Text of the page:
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January 31, 2018

Data Protection: Was an Employer Liable for an Employee's Malicious Data Breach

In Various Claimants v WM Morrisons Supermarket PLC [2017] EWHC3 113 (QB), the High Court considered whether an employer was liable for an employee’s malicious disclosure of personal data belonging to other employees. This case is significant as it is the first group litigation case about data breach to come before the U.K. courts.

Mr Skelton was employed by WM Morrisons Supermarket plc (Morrisons) as an internal auditor. Feeling aggrieved about a disciplinary process against him several months earlier, he published the payroll data of some 100,000 other employees online and sent it to various newspapers. Mr Skelton was sentenced to eight years in prison for criminal misuse of the payroll data. Upon discovering the misuse, Morrisons took steps to protect the affected employees from any potential loss arising from it. However, around 5,500 employees brought claims against Morrisons relating to the misuse of their personal data.

The High Court found that Morrisons was not at fault in respect of Mr Skelton’s misuse of the data. Nevertheless, the High Court held that Morrisons was vicariously liable for the actions of Mr Skelton because they had occurred during the course of his employment. In coming to this decision, the Court took into account a number of factors, including that Mr Skelton had been given access to the payroll data through his work and Morrisons had deliberately entrusted him with it. The High Court gave Morrisons the right to appeal.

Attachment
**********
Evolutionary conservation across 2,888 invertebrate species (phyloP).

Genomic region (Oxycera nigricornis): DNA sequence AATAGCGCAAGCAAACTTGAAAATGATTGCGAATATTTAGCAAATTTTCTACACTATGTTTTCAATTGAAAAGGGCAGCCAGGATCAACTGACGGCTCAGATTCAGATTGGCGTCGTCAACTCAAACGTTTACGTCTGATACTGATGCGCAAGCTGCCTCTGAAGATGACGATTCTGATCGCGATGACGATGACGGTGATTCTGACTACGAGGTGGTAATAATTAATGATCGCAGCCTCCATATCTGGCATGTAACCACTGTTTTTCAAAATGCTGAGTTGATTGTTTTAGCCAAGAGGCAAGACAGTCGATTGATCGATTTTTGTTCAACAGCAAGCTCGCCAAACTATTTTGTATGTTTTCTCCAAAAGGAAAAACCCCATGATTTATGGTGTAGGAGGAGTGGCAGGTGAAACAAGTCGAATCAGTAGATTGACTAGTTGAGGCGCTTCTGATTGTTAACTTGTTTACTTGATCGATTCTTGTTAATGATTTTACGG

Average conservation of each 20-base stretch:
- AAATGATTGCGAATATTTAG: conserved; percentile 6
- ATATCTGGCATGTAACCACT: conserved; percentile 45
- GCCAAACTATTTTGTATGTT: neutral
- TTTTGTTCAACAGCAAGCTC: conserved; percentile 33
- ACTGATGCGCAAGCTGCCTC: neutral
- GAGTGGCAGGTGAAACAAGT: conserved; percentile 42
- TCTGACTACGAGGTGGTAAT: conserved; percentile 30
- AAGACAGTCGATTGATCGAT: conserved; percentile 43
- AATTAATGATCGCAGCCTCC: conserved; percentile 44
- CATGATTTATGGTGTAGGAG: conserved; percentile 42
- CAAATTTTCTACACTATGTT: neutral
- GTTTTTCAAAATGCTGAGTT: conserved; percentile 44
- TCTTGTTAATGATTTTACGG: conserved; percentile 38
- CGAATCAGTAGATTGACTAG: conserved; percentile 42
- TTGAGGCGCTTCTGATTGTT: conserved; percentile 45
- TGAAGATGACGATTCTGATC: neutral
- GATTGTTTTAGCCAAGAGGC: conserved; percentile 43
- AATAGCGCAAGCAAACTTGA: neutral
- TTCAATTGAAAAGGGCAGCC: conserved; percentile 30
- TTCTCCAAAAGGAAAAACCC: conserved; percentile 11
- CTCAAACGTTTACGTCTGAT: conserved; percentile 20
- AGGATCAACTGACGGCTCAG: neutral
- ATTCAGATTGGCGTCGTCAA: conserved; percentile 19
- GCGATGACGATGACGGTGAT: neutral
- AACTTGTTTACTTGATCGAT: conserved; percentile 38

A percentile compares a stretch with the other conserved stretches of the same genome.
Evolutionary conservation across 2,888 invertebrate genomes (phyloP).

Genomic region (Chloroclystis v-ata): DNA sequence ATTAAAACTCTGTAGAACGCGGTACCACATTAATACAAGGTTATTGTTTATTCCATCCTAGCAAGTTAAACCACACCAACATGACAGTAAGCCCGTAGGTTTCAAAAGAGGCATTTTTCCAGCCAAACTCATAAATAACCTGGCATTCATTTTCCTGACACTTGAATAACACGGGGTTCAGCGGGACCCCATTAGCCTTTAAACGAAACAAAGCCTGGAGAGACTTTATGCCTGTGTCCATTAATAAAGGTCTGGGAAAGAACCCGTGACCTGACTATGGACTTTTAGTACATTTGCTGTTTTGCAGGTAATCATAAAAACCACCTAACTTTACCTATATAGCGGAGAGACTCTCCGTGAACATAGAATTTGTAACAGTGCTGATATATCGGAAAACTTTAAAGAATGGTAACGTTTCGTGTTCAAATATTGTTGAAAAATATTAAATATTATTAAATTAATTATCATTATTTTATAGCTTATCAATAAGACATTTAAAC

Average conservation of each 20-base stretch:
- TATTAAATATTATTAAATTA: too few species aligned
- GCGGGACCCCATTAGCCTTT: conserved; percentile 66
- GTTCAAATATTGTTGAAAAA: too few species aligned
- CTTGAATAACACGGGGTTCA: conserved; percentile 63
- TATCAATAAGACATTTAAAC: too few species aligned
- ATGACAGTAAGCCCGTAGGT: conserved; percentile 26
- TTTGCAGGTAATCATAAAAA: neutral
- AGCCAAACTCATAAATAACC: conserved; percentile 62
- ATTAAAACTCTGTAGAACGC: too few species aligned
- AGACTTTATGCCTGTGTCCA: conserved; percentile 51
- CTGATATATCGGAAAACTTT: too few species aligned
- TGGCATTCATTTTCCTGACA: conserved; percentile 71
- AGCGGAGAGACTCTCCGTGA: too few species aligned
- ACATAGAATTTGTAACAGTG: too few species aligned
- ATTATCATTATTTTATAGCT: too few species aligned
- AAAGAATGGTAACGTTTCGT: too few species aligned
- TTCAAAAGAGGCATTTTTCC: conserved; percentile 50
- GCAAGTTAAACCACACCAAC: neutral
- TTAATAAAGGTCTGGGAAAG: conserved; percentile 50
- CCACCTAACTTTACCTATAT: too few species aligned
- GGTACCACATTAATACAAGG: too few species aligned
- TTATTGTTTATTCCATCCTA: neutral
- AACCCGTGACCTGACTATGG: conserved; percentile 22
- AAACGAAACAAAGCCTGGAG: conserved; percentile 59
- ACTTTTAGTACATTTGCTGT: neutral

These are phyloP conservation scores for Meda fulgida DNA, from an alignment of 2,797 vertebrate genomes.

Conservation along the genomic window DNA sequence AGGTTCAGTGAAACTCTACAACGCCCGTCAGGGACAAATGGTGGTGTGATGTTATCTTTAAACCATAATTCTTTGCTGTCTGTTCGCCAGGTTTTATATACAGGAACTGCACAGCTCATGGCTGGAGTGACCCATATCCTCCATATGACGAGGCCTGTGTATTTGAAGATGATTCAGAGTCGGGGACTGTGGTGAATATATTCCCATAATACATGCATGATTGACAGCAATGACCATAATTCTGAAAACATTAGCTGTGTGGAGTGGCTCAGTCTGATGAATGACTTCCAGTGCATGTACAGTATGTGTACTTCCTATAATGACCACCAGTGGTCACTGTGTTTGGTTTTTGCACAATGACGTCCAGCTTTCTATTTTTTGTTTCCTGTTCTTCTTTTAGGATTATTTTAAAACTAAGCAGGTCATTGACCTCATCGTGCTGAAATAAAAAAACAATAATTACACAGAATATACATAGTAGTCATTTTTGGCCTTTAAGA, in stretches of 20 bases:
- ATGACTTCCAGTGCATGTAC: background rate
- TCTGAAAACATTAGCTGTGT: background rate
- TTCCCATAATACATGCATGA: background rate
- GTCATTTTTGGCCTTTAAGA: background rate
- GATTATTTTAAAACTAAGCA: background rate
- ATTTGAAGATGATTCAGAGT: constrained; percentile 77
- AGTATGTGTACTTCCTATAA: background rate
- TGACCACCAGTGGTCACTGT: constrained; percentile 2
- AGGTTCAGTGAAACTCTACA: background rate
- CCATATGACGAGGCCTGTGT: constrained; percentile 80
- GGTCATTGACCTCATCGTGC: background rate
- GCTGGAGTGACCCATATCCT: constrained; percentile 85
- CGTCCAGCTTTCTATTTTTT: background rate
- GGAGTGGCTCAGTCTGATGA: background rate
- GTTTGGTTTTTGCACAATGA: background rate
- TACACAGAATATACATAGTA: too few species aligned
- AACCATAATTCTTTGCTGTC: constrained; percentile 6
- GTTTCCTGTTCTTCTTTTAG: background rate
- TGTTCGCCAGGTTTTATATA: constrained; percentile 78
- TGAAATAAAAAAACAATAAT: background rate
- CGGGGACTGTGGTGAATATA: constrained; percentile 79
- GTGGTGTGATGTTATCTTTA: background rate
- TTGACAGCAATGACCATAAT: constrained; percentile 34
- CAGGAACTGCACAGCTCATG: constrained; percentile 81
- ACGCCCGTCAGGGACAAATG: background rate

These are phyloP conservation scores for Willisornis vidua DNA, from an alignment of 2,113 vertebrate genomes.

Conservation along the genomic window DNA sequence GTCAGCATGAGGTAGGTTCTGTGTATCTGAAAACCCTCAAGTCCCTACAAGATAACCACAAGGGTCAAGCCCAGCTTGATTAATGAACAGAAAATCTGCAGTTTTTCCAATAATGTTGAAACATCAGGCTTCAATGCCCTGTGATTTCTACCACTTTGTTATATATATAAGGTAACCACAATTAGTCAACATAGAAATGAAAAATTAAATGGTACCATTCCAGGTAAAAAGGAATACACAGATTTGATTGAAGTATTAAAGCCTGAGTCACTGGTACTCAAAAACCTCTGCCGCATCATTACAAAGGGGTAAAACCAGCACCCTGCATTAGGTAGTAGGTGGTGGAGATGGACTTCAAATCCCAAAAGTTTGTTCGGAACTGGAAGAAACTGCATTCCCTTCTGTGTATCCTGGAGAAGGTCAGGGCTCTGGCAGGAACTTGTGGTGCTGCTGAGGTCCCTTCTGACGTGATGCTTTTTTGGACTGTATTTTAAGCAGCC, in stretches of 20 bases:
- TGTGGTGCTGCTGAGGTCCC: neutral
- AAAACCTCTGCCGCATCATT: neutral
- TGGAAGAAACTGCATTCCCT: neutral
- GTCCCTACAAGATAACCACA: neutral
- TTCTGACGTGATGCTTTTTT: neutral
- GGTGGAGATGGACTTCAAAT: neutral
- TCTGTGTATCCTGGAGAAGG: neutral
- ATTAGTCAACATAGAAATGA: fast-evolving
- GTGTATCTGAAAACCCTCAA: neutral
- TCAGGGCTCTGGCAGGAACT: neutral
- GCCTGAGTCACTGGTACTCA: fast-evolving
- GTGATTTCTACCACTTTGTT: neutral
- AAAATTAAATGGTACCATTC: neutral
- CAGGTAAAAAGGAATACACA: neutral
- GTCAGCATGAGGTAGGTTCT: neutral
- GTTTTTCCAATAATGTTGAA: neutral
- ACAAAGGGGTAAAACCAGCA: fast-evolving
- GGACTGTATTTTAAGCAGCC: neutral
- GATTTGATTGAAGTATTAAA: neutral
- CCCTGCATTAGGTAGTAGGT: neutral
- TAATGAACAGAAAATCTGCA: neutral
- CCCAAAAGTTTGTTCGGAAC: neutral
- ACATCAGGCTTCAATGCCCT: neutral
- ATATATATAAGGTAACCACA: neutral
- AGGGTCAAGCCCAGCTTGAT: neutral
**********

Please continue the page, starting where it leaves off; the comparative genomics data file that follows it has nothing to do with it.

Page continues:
This case will be of concern to employers and highlights the fact that they should have in place up to date and appropriate data protection policies and procedures. This is particularly important in light of the General Data Protection Regulation which will come into force in May 2018 and significantly increase the consequences of data protection breaches.

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